Tokyo Olympics officials removed a statue of a sumo wrestler from the equestrian jumping course on Friday as questions surfaced over whether it scared horses competing in the event.
The sumo wrestler was swapped out before the start of Friday night’s competition. Officials said designer Santiago Varela had planned on removing the statue before riders had wondered whether their horses were being startled by the item.
Riders suggested that the big statue could be distracting their horses on the course. The statue sat next to the 10th obstacle in the jumping competition at Equestrian Park. The statue was turned away from the riders so when they made the sharp turn the riders and horses saw the sumo in his mawashi.
“As you come around, you see a big guy’s (butt),” British rider Harry Charles said earlier in the week, adding he noticed “four or five horses really taking a spook to that.”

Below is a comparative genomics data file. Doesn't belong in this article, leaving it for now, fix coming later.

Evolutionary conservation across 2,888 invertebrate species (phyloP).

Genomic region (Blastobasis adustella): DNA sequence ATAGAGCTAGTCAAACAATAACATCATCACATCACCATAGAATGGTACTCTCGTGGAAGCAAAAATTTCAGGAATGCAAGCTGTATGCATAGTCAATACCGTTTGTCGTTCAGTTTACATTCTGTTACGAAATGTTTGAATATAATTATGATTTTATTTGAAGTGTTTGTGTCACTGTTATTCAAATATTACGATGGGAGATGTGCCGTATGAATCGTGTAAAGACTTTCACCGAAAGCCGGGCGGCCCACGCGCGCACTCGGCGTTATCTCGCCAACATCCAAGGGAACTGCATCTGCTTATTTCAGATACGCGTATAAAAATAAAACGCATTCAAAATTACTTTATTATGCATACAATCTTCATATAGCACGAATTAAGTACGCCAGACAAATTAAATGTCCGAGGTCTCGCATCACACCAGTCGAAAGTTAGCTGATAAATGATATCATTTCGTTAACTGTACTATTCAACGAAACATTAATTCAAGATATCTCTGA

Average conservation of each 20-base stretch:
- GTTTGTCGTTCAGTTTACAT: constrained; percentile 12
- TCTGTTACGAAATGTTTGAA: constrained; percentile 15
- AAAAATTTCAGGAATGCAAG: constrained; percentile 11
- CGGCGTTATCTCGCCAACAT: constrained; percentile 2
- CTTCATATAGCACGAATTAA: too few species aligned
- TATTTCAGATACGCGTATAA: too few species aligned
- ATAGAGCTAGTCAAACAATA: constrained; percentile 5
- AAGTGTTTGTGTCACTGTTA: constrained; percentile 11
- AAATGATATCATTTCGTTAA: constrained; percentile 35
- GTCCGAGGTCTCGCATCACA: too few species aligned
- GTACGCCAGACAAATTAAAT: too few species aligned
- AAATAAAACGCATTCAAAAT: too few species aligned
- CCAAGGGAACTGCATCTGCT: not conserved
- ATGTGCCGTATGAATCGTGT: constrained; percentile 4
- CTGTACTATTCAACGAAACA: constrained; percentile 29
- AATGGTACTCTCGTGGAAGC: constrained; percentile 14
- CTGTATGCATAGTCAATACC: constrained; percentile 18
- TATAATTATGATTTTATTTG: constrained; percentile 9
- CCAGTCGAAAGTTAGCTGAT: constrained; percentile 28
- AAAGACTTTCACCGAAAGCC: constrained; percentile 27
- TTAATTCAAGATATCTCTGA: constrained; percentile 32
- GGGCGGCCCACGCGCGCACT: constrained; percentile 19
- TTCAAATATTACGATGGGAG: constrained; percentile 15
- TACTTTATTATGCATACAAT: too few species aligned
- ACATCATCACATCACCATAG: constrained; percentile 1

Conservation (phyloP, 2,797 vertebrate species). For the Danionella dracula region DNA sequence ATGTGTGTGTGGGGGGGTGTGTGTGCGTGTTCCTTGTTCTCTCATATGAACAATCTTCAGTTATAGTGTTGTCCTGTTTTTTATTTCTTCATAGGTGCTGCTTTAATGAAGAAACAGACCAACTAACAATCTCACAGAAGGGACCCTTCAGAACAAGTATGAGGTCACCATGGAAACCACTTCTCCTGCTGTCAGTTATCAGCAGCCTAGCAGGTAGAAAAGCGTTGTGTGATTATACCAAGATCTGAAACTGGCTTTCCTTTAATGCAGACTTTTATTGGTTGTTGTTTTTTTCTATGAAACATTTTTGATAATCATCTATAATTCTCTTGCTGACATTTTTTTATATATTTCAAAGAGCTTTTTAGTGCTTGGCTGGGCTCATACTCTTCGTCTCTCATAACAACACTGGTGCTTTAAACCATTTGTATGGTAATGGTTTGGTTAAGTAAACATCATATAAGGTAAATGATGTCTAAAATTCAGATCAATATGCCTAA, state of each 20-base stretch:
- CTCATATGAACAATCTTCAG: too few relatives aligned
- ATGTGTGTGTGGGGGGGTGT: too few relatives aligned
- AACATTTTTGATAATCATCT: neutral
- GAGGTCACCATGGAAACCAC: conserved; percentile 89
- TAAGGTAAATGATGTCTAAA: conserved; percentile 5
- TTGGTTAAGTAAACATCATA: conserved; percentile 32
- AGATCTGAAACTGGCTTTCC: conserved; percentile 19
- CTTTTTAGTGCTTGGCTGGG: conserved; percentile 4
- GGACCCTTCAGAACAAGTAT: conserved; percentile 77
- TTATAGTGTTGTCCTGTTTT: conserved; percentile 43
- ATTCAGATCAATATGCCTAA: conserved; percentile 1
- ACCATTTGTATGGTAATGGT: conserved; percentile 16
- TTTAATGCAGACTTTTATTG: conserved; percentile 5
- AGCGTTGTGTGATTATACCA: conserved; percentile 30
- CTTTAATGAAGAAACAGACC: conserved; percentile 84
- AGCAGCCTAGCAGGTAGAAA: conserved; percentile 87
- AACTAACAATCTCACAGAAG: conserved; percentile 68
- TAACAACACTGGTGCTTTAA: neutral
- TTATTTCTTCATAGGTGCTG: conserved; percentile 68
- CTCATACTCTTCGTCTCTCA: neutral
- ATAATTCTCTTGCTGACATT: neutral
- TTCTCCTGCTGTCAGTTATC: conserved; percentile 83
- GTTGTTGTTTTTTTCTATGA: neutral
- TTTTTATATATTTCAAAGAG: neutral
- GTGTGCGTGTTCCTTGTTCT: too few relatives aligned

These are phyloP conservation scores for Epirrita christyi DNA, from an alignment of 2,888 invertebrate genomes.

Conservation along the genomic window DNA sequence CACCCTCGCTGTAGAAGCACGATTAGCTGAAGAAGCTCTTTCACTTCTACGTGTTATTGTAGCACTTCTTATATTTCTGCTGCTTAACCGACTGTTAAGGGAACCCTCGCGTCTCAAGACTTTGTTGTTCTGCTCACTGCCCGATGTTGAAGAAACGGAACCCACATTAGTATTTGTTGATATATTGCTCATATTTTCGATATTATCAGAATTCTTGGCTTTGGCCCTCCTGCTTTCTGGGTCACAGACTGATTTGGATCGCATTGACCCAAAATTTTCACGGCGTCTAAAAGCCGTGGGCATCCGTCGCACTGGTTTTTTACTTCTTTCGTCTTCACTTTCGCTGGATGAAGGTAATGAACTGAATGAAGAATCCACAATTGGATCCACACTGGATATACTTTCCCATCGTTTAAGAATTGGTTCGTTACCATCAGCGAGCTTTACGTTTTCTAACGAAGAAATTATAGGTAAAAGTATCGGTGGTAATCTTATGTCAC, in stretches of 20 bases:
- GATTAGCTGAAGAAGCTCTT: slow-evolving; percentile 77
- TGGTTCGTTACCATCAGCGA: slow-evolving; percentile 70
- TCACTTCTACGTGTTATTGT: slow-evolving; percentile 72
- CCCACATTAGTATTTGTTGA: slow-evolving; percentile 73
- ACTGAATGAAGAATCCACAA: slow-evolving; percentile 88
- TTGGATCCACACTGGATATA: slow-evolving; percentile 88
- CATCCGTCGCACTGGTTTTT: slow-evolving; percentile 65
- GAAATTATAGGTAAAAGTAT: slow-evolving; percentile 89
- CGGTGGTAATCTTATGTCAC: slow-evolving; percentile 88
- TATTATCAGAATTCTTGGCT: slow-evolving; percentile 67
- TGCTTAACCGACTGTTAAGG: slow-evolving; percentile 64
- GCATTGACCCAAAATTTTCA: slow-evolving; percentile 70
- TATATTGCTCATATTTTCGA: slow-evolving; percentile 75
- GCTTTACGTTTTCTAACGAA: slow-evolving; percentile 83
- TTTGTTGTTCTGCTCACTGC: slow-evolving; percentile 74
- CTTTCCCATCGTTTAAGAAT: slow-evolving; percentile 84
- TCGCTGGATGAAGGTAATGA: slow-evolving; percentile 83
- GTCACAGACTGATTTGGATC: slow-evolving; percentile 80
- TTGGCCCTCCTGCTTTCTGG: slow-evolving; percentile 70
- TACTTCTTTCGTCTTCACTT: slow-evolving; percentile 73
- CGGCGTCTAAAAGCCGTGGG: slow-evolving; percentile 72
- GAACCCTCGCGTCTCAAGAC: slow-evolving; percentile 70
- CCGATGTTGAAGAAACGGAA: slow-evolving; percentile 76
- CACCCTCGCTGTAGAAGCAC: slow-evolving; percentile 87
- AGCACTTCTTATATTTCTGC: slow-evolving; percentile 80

Britain’s Harry Charles, riding Romeo 88, competes during the equestrian jumping individual qualifying at Equestrian Park in Tokyo at the 2020 Summer Olympics, Tuesday, Aug. 3, 2021, in Tokyo, Japan. (AP Photo/Carolyn Kaster)
A few pairings pulled up short of the barrier in this week’s events and received penalty points that precluded them from the finals and a chance at an Olympic medal.
Israel’s Teddy Block said he and his coaches made it a point to slowly jog the horse over to the 10th obstacle before the official run so the animal can get used to the item.
“It is very realistic,” Vlock said. “It does look like a person, and that’s a little spooky. You know, horses don’t want to see a guy, like, looking intense next to a jump, looking like he’s ready to fight you.”
The course hurdles are decorated with Japanese cultural items ranging from the sumo wrestler to geisha kimonos and a mini Japanese palace.
The Associated Press contributed to this report.